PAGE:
When Magrath sold his Courtland Street property in 1898, it was to another Galt employee and prominent citizen, Henry James Tennant, then a fireman with the North West Coal & Navigation Co. In 1903, Tennant sold his Lethbridge home and moved to Coutts to take up ranching and eventually become a police magistrate. He would run unsuccessfully for a seat in the Alberta Legislative Assembly for the riding of Warner in 1917 as a Conservative.

At some point during the ownership of either Magrath or Tennant, an ornate dwelling with mansard roof and detailed brickwork was constructed on 422 Courtland Street. It was, no doubt, regarded at the time as an elegant addition to the community, and would have been the venue of much upper class socializing. In 1903, Tennant sold the property to Agnes Westfall, who retained possession until 1907. Several other people would occupy the dwelling over the next several years, until, in 1918, it was acquired by Peter Naismith, who converted it into the Beth Isreal Synagogue. At the time, the community around the property contained a large number of Jewish residents. The old Tennant House would serve as a synagogue until 1940, when a new and larger synagogue was built. Upon this move, the Tennant House, which had already undergone several major alterations, was made over into a community grocery store called Regal Grocery. It is as the Regal Grocery that most residents of Lethbridge remember the building, for it would serve as a grocery and, later, as a confectionery until 1988.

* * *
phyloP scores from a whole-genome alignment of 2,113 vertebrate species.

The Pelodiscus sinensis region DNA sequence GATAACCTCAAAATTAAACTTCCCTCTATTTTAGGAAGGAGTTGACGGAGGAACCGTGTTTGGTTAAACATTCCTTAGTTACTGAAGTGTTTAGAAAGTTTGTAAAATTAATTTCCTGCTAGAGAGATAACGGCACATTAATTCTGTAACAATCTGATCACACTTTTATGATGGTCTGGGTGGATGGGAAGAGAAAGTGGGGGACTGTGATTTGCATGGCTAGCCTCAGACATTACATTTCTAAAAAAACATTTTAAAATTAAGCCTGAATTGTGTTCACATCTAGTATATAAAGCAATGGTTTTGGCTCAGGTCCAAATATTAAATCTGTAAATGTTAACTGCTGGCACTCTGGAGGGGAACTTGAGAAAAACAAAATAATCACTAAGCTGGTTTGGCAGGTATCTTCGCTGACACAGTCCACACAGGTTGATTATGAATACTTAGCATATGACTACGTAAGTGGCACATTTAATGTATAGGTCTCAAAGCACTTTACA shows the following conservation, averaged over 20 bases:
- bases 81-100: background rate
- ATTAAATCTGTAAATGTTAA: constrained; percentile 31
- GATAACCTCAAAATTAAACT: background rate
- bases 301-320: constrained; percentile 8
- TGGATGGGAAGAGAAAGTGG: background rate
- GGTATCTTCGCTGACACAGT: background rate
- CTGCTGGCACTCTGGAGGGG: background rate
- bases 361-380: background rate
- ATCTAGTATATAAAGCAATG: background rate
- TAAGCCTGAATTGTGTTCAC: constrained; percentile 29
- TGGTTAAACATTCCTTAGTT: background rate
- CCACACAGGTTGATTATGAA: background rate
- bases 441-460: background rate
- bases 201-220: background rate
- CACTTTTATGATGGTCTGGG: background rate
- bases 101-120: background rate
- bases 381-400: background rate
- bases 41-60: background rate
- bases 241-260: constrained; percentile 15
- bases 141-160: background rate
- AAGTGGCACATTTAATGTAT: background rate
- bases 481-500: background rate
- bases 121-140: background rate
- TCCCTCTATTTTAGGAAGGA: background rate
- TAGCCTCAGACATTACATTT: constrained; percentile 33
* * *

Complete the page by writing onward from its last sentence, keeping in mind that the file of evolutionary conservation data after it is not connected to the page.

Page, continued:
The historical significance of the Conybeare Residence lies, to an extent, in its service as a familiar community grocery and confectionery during the middle and latter part of the last century. It also has some significance in its use as a Jewish synagogue between 1918 and 1940, although it had not been designed for religious purposes. Its greatest significance is probably in its association with certain of the leading public figures of Lethbridge around the turn of the last century. Although, with extensive renovations over the years, there is little about it to remind people of its role as an upper class dwelling, aside from the mansard roof and certain brickwork.

The year of construction of the building has not been determined. It may have been built for and occupied by Charles Magrath who owned the property between 1894 and 1898. However, its identification by people in Lethbridge as 'the Tennant House' would suggest that it might have been built during Henry Tennant's ownership between 1898 and 1903. Many people felt that Magrath occupied the property after Tennant, but Land Titles records verify otherwise. The Lethbridge City Archivist is still trying to determine the date of construction.

Additional Information

Object Number: 4665-0795
Designation File: Des. 1264
Related Listing(s):
Heritage Survey File: HS 50260
Website Link:
Data Source: Alberta Culture and Community Spirit, Historic Resources Management Branch, Old St. Stephen's College, 8820 - 112 Street, Edmonton, AB T6G 2P8 (File: Des. 1264)